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Swedish Language Blog

Archive for January, 2016

Swedish Blueberry Soup Posted by on Jan 29, 2016

First, to clear things up, blåbärssoppa is technically made with bliberries. Bilberries, sometimes known as European blueberries, are the berries that Swedes call blåbär, which translates directly to blueberry. But blueberries that we find in the United States are not the same. I know. It’s all very confusing. The blåbär that you find in Sweden…

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Swedish Lego Soldiers Posted by on Jan 25, 2016

Lego was founded in 1932 in Billund, Denmark. The name of the company is a portmanteau combining the Danish words leg (play) and godt (well). Play well. Lego. Cute, right? But the word lego has existed in Swedish for quite some time, albeit in a much more sinister context. Legosoldat is the Swedish word for…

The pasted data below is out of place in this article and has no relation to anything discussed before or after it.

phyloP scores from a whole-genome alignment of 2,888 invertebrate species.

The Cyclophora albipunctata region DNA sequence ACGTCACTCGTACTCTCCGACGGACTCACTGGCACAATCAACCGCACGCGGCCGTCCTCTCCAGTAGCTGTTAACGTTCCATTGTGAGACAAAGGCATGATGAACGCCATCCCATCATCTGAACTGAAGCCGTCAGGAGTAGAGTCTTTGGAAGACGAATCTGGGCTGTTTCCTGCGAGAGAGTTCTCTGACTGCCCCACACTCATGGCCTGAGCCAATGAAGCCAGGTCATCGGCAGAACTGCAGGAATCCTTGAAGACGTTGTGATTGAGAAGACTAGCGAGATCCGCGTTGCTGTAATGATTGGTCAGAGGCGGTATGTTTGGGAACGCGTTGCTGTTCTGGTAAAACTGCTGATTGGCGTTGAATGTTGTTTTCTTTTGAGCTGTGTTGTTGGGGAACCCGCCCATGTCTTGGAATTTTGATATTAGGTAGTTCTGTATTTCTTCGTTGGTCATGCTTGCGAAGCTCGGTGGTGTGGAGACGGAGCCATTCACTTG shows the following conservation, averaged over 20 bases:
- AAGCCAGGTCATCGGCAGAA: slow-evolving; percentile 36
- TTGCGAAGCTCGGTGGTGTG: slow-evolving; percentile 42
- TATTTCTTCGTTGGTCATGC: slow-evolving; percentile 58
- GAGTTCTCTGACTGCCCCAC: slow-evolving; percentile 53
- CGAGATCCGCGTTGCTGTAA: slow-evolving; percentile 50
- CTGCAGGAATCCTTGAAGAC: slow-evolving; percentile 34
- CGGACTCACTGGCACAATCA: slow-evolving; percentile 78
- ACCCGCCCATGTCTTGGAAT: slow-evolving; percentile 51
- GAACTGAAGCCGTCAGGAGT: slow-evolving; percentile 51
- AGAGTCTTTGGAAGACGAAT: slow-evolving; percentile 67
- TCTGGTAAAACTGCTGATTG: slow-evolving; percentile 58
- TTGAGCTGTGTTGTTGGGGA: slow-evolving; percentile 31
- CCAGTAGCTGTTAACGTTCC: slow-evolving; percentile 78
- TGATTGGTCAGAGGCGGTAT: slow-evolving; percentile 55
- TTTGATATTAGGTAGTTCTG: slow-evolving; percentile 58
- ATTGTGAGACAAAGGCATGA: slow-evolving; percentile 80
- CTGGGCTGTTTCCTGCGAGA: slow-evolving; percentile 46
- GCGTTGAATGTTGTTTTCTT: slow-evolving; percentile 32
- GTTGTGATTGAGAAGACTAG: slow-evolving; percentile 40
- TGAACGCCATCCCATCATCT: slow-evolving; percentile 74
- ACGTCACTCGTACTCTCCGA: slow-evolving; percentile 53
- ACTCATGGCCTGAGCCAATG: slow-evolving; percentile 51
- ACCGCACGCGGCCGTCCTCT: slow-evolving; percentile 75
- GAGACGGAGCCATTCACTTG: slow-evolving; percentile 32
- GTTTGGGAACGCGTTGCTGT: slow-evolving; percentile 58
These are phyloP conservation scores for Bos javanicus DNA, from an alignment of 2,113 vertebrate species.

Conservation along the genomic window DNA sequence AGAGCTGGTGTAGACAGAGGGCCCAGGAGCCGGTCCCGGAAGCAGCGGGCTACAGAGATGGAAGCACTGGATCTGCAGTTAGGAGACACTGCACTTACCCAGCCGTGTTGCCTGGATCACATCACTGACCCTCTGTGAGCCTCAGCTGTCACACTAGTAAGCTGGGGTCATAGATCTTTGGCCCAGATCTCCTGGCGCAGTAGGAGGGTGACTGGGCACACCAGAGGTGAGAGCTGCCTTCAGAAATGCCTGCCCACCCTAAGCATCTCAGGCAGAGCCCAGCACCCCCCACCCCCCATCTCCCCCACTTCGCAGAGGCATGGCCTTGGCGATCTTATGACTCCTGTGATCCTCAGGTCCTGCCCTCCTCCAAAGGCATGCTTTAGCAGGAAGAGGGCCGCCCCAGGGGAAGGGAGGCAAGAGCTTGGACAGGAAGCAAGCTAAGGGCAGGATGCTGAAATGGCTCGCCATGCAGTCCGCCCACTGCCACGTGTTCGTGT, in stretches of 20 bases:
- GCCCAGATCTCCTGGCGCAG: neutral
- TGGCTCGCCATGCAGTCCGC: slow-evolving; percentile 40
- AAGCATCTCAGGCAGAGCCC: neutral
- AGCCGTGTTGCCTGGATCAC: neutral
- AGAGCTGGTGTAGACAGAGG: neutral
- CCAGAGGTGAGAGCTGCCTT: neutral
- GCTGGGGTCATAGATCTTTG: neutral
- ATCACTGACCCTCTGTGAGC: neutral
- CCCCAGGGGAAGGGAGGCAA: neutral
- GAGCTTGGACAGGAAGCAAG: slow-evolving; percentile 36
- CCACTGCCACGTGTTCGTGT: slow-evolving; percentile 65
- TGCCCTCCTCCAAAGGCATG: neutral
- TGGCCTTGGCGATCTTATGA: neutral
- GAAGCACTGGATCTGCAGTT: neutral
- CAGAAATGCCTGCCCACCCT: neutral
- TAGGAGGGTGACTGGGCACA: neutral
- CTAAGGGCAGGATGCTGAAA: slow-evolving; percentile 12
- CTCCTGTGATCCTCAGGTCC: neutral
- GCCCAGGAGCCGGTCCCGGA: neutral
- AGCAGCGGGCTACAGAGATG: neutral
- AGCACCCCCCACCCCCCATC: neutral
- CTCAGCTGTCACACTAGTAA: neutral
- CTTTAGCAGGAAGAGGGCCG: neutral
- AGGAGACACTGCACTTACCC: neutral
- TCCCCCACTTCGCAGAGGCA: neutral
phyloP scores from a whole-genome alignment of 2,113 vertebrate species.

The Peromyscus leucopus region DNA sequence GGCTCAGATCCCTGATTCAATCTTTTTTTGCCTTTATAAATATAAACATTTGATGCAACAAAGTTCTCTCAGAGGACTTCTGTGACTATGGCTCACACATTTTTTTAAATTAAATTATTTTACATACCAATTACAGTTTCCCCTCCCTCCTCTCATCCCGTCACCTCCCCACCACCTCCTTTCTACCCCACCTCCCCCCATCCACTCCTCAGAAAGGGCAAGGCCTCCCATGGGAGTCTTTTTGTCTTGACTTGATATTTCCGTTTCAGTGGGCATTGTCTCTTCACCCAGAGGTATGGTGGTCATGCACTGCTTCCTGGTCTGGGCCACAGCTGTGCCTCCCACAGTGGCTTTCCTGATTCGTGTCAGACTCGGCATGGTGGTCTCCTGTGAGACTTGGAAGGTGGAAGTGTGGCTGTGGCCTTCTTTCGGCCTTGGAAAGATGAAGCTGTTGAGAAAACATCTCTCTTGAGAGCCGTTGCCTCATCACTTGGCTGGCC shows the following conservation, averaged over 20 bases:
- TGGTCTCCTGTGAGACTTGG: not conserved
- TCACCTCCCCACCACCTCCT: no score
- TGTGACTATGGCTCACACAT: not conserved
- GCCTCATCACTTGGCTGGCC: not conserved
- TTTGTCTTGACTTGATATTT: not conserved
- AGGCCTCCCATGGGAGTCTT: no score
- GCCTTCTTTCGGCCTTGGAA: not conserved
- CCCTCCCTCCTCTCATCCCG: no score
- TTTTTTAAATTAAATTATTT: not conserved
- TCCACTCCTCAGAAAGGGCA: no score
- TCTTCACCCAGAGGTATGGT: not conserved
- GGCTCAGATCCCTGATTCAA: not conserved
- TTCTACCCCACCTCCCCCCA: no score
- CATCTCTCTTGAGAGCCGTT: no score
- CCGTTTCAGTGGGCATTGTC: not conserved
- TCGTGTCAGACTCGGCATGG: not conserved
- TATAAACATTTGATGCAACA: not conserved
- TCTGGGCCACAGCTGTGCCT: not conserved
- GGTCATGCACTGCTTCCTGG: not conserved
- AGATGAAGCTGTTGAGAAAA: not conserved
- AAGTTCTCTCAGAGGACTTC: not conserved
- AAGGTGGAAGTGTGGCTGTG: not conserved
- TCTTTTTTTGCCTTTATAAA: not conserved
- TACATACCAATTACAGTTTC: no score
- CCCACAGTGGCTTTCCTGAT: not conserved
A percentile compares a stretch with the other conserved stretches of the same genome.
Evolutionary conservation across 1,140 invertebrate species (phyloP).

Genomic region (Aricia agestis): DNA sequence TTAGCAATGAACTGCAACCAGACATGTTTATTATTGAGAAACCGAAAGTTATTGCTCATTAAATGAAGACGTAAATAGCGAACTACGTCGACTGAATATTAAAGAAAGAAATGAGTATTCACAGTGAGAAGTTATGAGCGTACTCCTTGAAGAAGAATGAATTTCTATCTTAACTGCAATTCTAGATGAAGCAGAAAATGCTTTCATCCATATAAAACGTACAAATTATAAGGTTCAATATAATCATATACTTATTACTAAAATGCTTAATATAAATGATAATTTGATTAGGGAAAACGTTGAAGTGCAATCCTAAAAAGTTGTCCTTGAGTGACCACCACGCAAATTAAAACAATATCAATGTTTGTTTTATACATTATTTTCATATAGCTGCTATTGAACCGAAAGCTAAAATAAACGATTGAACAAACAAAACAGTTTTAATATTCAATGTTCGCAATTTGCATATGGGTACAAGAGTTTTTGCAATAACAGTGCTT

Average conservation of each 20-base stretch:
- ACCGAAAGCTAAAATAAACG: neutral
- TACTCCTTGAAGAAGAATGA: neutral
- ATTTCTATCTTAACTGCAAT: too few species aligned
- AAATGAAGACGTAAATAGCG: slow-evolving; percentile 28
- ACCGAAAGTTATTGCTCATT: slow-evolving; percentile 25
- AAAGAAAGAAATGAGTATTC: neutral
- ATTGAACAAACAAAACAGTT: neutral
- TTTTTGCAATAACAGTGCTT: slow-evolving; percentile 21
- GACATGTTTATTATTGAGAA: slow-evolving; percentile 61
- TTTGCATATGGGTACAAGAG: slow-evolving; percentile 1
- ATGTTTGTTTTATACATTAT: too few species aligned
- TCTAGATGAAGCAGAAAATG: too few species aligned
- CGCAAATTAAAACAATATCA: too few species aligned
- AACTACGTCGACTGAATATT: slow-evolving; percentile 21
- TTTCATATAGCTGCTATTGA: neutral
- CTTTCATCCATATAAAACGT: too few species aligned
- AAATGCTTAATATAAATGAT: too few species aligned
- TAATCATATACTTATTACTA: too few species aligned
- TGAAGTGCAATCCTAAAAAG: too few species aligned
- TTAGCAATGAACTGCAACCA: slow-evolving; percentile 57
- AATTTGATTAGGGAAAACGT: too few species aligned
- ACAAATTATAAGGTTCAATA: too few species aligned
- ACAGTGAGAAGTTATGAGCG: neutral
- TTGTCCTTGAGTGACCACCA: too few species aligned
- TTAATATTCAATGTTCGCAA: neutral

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5 English words borrowed from Swedish Posted by on Jan 18, 2016

Borrowing vocabulary is no unusual linguistic phenomenon. Just look at English – there are French words all over the place! Most people know that a very large portion of English vocabulary is from other languages. Well, some of these thousands of words are, in fact, from Swedish! Here are 5 of them. Some, you…

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What does it mean to “dive up” in Swedish? Posted by on Jan 13, 2016

Swedish is full of what we know as “phrasal verbs” in English – verbs that have an associated and required verb particle. Don’t get the linguistics jargon? It refers to verbs like “run out”, “calm down” and “show up”, where the first part is the verb, i.e. “show”, and the second part is a particle,…

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